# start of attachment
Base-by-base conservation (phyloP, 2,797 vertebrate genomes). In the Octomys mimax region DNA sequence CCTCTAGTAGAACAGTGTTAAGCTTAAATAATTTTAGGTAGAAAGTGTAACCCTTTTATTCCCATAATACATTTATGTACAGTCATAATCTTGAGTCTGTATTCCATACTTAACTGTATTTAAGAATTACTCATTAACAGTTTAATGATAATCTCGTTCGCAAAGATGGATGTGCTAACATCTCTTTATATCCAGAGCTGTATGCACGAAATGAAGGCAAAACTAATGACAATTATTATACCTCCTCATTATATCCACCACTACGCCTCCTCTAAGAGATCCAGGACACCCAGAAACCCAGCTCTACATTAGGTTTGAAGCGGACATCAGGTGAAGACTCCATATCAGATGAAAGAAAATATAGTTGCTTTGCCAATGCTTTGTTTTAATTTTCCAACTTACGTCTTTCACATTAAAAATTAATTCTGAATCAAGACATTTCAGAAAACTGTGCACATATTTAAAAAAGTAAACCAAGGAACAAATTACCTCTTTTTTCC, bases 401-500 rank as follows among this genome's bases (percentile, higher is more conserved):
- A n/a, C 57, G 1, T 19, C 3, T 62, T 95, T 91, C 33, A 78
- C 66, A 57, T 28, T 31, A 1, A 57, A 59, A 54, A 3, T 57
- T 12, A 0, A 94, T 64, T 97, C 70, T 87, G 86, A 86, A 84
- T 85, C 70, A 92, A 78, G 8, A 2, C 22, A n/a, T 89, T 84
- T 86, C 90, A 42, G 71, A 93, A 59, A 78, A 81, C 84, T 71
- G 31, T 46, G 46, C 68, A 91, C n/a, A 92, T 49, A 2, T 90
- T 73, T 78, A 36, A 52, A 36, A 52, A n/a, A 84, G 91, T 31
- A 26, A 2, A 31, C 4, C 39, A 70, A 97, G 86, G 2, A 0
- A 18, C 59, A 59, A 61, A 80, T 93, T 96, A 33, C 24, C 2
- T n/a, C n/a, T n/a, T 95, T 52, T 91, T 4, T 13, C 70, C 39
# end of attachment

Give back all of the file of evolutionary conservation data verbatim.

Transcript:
Base-by-base conservation (phyloP, 2,797 vertebrate genomes). In the Octomys mimax region DNA sequence CCTCTAGTAGAACAGTGTTAAGCTTAAATAATTTTAGGTAGAAAGTGTAACCCTTTTATTCCCATAATACATTTATGTACAGTCATAATCTTGAGTCTGTATTCCATACTTAACTGTATTTAAGAATTACTCATTAACAGTTTAATGATAATCTCGTTCGCAAAGATGGATGTGCTAACATCTCTTTATATCCAGAGCTGTATGCACGAAATGAAGGCAAAACTAATGACAATTATTATACCTCCTCATTATATCCACCACTACGCCTCCTCTAAGAGATCCAGGACACCCAGAAACCCAGCTCTACATTAGGTTTGAAGCGGACATCAGGTGAAGACTCCATATCAGATGAAAGAAAATATAGTTGCTTTGCCAATGCTTTGTTTTAATTTTCCAACTTACGTCTTTCACATTAAAAATTAATTCTGAATCAAGACATTTCAGAAAACTGTGCACATATTTAAAAAAGTAAACCAAGGAACAAATTACCTCTTTTTTCC, bases 401-500 rank as follows among this genome's bases (percentile, higher is more conserved):
- A n/a, C 57, G 1, T 19, C 3, T 62, T 95, T 91, C 33, A 78
- C 66, A 57, T 28, T 31, A 1, A 57, A 59, A 54, A 3, T 57
- T 12, A 0, A 94, T 64, T 97, C 70, T 87, G 86, A 86, A 84
- T 85, C 70, A 92, A 78, G 8, A 2, C 22, A n/a, T 89, T 84
- T 86, C 90, A 42, G 71, A 93, A 59, A 78, A 81, C 84, T 71
- G 31, T 46, G 46, C 68, A 91, C n/a, A 92, T 49, A 2, T 90
- T 73, T 78, A 36, A 52, A 36, A 52, A n/a, A 84, G 91, T 31
- A 26, A 2, A 31, C 4, C 39, A 70, A 97, G 86, G 2, A 0
- A 18, C 59, A 59, A 61, A 80, T 93, T 96, A 33, C 24, C 2
- T n/a, C n/a, T n/a, T 95, T 52, T 91, T 4, T 13, C 70, C 39